Details

Library Management, vol. 42 no. 1/2
Type: Research Article
ISSN: 0143-5124

Keywords

Content available
Article

Jorge Tiago Martins and Rosa Canhoto

This paper aims to identify and conceptualize a set of relational capabilities that school libraries in the Alentejo region of Portugal develop for acquiring new knowledge…

Abstract

Purpose

This paper aims to identify and conceptualize a set of relational capabilities that school libraries in the Alentejo region of Portugal develop for acquiring new knowledge that exists externally in the wider community.

Design/methodology/approach

A qualitative research design operationalized via case studies was followed for the empirical analysis. Empirical findings are based on the analysis of the 84 narrative reports submitted by school libraries as part of a national performance evaluation exercise that took place between 2010 and 2012. Data analysis followed the techniques of inductive data categorization, within case-analysis, and cross-case analysis.

Findings

The exploration of the relational capabilities that school libraries in the Alentejo region of Portugal develop for acquiring new knowledge that exists externally in the community resulted in the identification of relationships that school libraries in the region have established to acquire new knowledge: connecting with and supporting organizations committed to civic engagement; facilitating discussions about challenging issues through strategic partnerships; convening community conversations to identify shared concerns and solutions; and embracing local culture to foster endogenous development.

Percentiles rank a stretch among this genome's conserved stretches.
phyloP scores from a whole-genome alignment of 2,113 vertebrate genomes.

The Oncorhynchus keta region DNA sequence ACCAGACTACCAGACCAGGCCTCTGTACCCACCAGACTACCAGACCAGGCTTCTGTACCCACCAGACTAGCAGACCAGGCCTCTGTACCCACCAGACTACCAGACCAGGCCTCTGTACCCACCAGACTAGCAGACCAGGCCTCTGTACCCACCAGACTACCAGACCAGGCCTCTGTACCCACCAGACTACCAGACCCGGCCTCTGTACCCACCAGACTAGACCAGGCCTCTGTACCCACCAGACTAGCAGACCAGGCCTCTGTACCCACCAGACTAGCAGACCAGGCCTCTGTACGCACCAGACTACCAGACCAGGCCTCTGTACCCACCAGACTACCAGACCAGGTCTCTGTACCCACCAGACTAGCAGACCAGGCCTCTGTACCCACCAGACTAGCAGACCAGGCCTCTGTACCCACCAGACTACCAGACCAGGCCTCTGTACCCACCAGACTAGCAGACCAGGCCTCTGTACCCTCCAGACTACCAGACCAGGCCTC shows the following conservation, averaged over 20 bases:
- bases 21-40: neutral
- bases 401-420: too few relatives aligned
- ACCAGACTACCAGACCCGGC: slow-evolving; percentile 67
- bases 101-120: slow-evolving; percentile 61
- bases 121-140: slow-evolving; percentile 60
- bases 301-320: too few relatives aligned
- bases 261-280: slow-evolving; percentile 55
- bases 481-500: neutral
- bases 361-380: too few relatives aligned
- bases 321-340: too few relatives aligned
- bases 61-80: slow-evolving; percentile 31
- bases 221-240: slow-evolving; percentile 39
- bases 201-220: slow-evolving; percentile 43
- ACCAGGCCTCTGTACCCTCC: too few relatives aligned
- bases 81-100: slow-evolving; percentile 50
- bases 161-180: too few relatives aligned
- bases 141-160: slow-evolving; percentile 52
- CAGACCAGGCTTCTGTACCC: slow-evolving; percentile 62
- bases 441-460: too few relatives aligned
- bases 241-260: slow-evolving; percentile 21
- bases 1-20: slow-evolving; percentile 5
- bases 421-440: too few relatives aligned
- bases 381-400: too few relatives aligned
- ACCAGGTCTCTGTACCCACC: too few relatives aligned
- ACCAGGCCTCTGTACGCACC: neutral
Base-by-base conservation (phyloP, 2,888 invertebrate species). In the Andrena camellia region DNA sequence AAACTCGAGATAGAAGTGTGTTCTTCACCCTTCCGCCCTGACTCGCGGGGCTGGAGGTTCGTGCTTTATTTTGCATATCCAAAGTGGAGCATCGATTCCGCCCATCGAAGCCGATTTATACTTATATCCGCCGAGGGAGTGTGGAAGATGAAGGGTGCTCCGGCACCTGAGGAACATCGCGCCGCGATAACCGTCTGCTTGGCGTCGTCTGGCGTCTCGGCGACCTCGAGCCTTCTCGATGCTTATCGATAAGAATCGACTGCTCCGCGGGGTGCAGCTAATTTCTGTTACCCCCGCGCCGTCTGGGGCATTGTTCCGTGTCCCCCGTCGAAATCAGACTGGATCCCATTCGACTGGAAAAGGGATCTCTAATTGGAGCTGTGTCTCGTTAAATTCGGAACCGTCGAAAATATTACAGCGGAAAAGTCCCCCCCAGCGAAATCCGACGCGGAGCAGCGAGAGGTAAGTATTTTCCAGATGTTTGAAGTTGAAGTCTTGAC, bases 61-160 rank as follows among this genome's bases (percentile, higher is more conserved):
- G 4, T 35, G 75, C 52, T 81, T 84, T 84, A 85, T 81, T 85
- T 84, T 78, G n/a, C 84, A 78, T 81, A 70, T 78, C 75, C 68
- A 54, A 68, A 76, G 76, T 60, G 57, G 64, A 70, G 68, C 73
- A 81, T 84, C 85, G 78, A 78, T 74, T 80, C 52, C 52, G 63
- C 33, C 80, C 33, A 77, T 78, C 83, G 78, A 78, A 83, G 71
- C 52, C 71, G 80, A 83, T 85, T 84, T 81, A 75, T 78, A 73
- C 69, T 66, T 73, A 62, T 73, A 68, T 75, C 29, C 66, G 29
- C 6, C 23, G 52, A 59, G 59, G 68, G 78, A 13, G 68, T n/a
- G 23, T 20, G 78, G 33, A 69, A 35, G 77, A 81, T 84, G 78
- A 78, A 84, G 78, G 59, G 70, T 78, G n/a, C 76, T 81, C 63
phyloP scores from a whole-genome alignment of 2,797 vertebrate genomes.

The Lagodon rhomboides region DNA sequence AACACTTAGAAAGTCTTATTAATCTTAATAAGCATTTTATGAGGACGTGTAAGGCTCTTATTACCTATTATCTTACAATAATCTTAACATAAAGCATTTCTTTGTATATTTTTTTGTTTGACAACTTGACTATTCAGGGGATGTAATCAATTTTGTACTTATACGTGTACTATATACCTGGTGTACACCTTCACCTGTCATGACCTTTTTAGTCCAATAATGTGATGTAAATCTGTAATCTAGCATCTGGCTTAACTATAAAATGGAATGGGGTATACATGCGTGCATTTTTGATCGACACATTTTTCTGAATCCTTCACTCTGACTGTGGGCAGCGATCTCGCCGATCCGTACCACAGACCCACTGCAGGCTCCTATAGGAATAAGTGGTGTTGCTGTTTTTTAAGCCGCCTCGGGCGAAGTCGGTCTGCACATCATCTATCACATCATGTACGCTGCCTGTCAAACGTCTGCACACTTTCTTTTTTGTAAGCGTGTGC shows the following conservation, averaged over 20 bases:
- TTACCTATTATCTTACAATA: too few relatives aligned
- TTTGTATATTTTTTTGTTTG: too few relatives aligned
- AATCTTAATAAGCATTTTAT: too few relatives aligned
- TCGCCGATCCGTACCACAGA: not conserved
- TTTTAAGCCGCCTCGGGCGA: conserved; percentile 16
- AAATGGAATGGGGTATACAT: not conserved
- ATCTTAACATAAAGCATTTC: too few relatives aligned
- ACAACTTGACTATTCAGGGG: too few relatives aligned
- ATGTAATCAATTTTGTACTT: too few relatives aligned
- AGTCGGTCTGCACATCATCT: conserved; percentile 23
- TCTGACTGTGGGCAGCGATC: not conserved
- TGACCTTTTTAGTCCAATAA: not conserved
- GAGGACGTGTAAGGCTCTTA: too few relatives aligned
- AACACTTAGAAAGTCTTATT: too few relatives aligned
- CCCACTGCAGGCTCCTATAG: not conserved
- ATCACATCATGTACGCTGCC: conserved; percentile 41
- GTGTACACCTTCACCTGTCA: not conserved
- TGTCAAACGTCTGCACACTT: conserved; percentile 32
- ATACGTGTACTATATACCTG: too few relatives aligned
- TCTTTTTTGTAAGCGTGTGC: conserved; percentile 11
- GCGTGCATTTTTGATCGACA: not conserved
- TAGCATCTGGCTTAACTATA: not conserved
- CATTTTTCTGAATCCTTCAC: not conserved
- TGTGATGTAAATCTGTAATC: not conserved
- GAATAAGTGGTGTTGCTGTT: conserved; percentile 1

Originality/value

The ability to seek and recognize the value of new and external knowledge, assimilate it and apply it to organizational ends has been traditionally linked to the concept of absorptive capacity. While absorptive capacity literature in business settings is prolific, literature that focuses on school libraries’ ability to identify and explore external knowledge and applying it to improve their performance is scarce. Focusing on the specific context of the Alentejo region of Portugal as an archetypical rural area, this paper identifies how knowledge existing externally in the community is absorbed by rural school libraries through specific relational capabilities that reflect school libraries’ community orientation and engagement in participatory processes that develop social resilience.